I grew up on a dead-end street–a dirt road at first, then coarse gravel, then fine gravel, and finally paved–adjacent to the neighborhood school and playground, the high school football field, and a wonderful big woods.
Let me focus in on our next-door neighbor, Mrs. Thomas, an elderly widow. I say “elderly” because I was just a little kid and she looked elderly to me. Probably she was younger than I am now.
Mrs. Thomas had a dog, Old Brownie, who had the run of the neighborhood because he could be trusted never to abuse his freedom, and who was always available to listen to your troubles with a sympathetic ear. She had a large, tree-less back yard, ideal for our football games, and a hedge out front that served us for a volleyball net
You’d think she’d be unnerved by all these kids playing on her property, but no–she liked it. If you got cold or wet and didn’t feel like going home just yet, she had you in to warm up with some cookies. And there were always a couple of us available to run an errand for her: we had a little grocery store just around the block, and Mrs. Thomas didn’t have a car. We kids shoveled her walk when it snowed, and one or another of our fathers mowed her lawn. I think it’s safe to say that everybody loved her.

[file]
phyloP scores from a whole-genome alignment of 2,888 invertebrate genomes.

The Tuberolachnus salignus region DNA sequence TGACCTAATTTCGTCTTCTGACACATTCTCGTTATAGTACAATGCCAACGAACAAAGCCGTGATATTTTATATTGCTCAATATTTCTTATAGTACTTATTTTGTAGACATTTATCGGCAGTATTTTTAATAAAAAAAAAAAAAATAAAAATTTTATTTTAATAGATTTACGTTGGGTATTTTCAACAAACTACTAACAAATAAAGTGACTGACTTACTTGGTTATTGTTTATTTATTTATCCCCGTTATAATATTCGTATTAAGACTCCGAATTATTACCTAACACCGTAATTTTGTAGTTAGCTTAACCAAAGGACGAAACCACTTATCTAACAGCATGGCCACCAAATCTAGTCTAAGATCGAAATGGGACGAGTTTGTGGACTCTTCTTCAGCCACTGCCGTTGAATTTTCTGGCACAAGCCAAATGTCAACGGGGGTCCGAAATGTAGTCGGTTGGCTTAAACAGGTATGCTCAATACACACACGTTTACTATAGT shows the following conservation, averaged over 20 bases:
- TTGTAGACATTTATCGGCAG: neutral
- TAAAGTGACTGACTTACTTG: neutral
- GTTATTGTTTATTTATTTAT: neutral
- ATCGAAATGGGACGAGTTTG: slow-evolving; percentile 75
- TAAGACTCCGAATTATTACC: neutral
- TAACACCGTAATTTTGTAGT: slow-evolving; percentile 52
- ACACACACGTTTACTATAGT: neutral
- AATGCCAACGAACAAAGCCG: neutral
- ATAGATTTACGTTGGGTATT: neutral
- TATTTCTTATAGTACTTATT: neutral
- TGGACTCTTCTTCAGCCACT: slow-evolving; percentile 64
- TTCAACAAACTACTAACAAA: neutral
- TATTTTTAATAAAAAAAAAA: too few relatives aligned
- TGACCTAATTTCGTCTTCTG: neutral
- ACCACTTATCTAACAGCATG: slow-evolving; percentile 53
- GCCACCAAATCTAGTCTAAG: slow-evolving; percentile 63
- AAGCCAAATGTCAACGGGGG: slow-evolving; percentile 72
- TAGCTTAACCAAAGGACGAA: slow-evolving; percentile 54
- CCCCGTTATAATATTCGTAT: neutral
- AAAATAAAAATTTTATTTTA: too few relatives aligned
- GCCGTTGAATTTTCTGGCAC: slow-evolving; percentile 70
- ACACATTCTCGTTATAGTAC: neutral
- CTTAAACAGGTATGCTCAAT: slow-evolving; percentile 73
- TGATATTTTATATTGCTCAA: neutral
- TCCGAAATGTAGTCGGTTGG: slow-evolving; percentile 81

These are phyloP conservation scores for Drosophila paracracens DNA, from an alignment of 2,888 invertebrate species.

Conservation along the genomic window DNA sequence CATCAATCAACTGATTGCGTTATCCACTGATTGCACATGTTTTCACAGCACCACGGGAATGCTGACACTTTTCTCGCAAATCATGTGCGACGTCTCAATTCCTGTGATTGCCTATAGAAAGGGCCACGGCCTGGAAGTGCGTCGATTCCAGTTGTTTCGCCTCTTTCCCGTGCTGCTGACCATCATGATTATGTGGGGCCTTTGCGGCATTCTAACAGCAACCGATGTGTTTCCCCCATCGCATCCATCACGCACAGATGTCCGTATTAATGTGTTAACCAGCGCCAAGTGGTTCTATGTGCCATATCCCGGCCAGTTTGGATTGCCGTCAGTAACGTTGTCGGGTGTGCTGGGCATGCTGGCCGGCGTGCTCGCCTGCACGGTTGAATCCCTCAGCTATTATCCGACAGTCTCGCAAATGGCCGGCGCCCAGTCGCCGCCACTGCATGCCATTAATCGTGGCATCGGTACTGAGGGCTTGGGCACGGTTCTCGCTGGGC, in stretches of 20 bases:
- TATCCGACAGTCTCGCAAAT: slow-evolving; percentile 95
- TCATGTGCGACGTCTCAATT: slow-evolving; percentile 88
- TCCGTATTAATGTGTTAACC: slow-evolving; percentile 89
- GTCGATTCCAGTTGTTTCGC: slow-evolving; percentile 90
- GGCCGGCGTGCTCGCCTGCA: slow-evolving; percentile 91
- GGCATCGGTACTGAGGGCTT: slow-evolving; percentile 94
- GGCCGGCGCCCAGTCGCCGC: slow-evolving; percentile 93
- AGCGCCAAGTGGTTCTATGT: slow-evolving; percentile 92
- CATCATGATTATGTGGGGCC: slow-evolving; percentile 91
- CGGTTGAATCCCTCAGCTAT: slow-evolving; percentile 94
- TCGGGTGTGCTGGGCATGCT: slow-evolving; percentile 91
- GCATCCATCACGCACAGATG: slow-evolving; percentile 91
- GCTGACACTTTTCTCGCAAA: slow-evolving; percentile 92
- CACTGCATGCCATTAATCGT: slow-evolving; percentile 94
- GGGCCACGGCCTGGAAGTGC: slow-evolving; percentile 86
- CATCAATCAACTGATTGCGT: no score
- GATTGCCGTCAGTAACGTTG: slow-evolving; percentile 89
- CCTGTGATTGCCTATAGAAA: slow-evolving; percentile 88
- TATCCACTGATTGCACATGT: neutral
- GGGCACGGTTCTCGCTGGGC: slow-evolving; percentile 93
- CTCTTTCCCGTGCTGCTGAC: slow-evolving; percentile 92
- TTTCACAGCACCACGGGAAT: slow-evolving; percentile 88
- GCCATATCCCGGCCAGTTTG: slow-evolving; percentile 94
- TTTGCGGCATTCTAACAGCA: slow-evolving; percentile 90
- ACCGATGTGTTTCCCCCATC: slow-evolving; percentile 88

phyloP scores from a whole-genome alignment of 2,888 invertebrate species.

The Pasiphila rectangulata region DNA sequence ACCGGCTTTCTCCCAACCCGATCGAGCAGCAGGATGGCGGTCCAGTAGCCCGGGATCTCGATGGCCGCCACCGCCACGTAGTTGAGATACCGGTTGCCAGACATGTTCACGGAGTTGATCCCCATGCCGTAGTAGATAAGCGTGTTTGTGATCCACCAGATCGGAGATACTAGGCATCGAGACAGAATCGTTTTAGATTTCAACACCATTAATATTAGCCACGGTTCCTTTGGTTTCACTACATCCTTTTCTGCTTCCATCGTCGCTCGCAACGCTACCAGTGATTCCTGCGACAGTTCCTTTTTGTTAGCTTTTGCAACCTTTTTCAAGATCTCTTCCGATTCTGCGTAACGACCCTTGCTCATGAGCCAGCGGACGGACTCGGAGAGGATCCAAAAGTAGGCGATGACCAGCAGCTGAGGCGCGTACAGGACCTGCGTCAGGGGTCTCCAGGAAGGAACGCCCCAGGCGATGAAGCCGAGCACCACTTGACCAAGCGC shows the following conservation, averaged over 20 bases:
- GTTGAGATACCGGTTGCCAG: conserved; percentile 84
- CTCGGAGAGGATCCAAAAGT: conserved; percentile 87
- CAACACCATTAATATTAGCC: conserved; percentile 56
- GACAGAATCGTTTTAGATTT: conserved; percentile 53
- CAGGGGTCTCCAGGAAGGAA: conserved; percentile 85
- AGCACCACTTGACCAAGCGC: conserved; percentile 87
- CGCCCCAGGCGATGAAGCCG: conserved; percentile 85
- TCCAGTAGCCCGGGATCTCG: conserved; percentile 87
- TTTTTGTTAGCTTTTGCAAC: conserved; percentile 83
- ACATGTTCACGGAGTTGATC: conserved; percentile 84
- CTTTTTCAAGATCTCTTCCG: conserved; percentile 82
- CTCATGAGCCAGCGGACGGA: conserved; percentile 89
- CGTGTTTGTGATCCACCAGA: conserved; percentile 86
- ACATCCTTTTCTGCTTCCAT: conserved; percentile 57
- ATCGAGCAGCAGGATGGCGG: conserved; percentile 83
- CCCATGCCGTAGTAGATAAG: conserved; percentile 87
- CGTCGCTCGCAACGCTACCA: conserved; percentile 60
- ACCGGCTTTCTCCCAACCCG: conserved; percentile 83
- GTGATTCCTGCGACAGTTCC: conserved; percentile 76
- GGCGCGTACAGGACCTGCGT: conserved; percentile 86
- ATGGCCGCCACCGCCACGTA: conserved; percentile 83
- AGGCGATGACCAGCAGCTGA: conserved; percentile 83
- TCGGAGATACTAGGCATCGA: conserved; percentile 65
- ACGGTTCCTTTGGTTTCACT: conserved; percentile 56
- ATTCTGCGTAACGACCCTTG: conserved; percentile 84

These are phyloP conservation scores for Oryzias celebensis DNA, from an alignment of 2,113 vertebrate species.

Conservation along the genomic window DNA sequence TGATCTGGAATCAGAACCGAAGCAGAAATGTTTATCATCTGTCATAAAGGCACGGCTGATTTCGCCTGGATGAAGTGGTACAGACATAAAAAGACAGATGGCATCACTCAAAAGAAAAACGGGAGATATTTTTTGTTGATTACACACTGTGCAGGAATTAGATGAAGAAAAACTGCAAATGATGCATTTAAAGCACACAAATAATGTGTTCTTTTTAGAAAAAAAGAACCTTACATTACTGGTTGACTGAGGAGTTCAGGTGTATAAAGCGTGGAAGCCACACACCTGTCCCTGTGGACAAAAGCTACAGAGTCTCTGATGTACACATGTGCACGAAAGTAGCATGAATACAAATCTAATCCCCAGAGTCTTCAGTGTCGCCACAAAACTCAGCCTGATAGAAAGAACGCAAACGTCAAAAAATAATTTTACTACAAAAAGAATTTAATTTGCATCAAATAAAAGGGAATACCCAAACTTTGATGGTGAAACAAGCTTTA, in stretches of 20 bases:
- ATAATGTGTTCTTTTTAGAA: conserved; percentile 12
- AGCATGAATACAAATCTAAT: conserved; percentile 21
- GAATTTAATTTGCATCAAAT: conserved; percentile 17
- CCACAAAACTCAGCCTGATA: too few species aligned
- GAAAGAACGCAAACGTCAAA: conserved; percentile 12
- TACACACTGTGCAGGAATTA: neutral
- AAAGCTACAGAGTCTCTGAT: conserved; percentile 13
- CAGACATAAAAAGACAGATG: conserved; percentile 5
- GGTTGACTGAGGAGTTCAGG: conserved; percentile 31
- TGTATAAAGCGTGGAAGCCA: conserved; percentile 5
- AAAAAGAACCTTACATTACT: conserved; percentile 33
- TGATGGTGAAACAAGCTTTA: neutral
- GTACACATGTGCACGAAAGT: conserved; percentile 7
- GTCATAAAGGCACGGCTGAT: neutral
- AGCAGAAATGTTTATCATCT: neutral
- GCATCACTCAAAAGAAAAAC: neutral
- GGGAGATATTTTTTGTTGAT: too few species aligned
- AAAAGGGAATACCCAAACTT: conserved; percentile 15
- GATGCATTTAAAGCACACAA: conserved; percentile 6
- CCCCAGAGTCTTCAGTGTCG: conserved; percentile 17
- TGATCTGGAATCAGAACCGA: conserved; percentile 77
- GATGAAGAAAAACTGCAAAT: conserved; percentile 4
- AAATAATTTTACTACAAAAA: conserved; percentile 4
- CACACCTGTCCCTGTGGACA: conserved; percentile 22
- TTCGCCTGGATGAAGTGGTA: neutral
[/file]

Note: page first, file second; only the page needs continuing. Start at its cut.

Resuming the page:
It was a long time ago, and it was a good time: I’m here to tell you it was better than the times we live in now. Old Brownie would surely agree.
P.S.–Thanks to Marlene, whose eloquent comment yesterday inspired this.
(If this called up happy memories for you, and if readers are interested, I can expand this into a series of sketches. There’s just no way I can summon up the whole neighborhood in just one blog post.)